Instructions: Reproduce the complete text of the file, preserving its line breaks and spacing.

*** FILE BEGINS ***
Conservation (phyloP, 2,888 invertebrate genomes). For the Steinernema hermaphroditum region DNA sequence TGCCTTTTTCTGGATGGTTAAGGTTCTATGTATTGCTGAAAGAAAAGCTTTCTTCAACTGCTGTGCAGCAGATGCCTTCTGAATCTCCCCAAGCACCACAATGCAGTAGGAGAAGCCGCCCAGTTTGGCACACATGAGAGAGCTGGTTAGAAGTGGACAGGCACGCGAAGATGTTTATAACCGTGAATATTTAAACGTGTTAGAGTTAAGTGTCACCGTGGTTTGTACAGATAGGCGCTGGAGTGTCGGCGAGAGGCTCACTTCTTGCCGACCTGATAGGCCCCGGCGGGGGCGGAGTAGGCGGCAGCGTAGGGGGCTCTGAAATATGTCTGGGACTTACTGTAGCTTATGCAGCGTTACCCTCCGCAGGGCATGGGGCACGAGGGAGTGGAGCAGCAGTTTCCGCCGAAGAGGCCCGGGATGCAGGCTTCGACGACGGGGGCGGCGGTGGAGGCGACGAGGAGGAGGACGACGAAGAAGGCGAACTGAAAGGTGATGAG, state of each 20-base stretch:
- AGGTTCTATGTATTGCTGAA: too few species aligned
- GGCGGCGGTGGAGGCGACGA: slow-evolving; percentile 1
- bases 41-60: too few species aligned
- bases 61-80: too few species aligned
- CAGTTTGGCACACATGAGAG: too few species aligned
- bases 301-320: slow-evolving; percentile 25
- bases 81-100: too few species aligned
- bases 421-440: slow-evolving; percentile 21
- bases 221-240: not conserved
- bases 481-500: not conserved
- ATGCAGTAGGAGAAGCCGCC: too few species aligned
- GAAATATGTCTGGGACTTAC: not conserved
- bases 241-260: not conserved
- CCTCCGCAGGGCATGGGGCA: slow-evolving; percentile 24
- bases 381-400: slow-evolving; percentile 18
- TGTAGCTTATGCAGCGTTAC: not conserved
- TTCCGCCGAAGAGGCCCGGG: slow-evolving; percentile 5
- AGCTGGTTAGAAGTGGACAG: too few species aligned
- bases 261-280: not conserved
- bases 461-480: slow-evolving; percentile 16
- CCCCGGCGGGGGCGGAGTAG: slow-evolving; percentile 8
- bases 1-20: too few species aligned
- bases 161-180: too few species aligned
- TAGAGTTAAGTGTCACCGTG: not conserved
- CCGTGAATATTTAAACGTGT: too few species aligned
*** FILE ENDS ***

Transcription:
Conservation (phyloP, 2,888 invertebrate genomes). For the Steinernema hermaphroditum region DNA sequence TGCCTTTTTCTGGATGGTTAAGGTTCTATGTATTGCTGAAAGAAAAGCTTTCTTCAACTGCTGTGCAGCAGATGCCTTCTGAATCTCCCCAAGCACCACAATGCAGTAGGAGAAGCCGCCCAGTTTGGCACACATGAGAGAGCTGGTTAGAAGTGGACAGGCACGCGAAGATGTTTATAACCGTGAATATTTAAACGTGTTAGAGTTAAGTGTCACCGTGGTTTGTACAGATAGGCGCTGGAGTGTCGGCGAGAGGCTCACTTCTTGCCGACCTGATAGGCCCCGGCGGGGGCGGAGTAGGCGGCAGCGTAGGGGGCTCTGAAATATGTCTGGGACTTACTGTAGCTTATGCAGCGTTACCCTCCGCAGGGCATGGGGCACGAGGGAGTGGAGCAGCAGTTTCCGCCGAAGAGGCCCGGGATGCAGGCTTCGACGACGGGGGCGGCGGTGGAGGCGACGAGGAGGAGGACGACGAAGAAGGCGAACTGAAAGGTGATGAG, state of each 20-base stretch:
- AGGTTCTATGTATTGCTGAA: too few species aligned
- GGCGGCGGTGGAGGCGACGA: slow-evolving; percentile 1
- bases 41-60: too few species aligned
- bases 61-80: too few species aligned
- CAGTTTGGCACACATGAGAG: too few species aligned
- bases 301-320: slow-evolving; percentile 25
- bases 81-100: too few species aligned
- bases 421-440: slow-evolving; percentile 21
- bases 221-240: not conserved
- bases 481-500: not conserved
- ATGCAGTAGGAGAAGCCGCC: too few species aligned
- GAAATATGTCTGGGACTTAC: not conserved
- bases 241-260: not conserved
- CCTCCGCAGGGCATGGGGCA: slow-evolving; percentile 24
- bases 381-400: slow-evolving; percentile 18
- TGTAGCTTATGCAGCGTTAC: not conserved
- TTCCGCCGAAGAGGCCCGGG: slow-evolving; percentile 5
- AGCTGGTTAGAAGTGGACAG: too few species aligned
- bases 261-280: not conserved
- bases 461-480: slow-evolving; percentile 16
- CCCCGGCGGGGGCGGAGTAG: slow-evolving; percentile 8
- bases 1-20: too few species aligned
- bases 161-180: too few species aligned
- TAGAGTTAAGTGTCACCGTG: not conserved
- CCGTGAATATTTAAACGTGT: too few species aligned